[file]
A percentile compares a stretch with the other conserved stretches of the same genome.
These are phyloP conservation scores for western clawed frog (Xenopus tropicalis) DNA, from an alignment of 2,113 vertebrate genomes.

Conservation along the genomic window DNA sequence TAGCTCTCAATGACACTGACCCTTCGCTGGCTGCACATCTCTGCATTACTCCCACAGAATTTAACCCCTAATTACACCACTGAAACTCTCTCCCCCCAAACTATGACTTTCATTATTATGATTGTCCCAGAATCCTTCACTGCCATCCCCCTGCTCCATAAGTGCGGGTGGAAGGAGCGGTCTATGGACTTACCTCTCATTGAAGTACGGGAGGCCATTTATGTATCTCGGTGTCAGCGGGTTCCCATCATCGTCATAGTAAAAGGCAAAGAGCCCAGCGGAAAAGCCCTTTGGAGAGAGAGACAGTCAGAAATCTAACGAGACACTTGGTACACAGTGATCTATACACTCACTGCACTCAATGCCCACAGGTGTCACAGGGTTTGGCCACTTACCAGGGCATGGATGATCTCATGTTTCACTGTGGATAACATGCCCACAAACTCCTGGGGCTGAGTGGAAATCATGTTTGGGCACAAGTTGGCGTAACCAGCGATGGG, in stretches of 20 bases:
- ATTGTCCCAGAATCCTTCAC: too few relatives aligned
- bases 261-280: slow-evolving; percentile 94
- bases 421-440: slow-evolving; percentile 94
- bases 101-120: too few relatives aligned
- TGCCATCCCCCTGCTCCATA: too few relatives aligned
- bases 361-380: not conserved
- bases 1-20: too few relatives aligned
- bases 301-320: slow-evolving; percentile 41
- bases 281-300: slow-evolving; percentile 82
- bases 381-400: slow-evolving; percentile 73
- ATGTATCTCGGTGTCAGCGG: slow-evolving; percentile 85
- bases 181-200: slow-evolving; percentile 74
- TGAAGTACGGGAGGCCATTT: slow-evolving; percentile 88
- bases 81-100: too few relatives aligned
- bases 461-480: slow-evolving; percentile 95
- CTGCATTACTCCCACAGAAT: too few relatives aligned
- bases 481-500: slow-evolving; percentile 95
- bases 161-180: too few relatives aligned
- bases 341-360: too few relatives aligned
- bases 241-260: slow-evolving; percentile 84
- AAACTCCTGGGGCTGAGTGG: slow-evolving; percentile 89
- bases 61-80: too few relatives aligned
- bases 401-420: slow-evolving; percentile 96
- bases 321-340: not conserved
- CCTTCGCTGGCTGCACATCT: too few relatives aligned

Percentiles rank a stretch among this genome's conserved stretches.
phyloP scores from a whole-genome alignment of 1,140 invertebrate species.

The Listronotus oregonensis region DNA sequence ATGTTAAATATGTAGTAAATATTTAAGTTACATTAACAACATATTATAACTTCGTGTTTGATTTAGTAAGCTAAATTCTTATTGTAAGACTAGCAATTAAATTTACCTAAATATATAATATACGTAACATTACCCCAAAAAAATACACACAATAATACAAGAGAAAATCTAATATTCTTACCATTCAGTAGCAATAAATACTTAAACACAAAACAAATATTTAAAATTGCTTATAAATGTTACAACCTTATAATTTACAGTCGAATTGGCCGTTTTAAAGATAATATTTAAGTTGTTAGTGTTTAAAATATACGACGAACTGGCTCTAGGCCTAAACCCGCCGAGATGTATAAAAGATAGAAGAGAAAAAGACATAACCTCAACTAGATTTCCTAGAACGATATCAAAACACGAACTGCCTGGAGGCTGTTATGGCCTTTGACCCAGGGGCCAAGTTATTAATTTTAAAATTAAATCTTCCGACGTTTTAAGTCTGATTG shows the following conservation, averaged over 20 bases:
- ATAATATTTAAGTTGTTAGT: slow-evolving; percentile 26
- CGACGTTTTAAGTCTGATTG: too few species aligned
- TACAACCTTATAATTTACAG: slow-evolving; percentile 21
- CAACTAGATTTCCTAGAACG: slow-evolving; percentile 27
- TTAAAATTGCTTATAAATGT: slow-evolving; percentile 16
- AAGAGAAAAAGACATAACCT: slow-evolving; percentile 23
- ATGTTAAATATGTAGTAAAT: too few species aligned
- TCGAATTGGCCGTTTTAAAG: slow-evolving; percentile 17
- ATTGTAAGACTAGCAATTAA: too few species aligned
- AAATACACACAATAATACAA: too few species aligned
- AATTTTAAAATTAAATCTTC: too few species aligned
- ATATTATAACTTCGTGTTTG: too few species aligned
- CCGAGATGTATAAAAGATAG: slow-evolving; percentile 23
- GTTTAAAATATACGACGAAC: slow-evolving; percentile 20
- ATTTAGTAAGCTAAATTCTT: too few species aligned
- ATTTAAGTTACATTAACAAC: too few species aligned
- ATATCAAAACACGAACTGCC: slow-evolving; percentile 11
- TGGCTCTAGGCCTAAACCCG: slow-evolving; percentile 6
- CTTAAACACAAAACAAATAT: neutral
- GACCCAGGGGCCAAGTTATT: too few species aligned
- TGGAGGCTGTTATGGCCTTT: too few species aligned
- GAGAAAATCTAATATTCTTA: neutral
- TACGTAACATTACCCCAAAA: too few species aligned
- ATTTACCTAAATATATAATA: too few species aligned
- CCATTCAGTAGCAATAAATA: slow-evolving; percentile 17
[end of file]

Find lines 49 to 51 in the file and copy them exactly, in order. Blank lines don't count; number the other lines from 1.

- TGGCTCTAGGCCTAAACCCG: slow-evolving; percentile 6
- CTTAAACACAAAACAAATAT: neutral
- GACCCAGGGGCCAAGTTATT: too few species aligned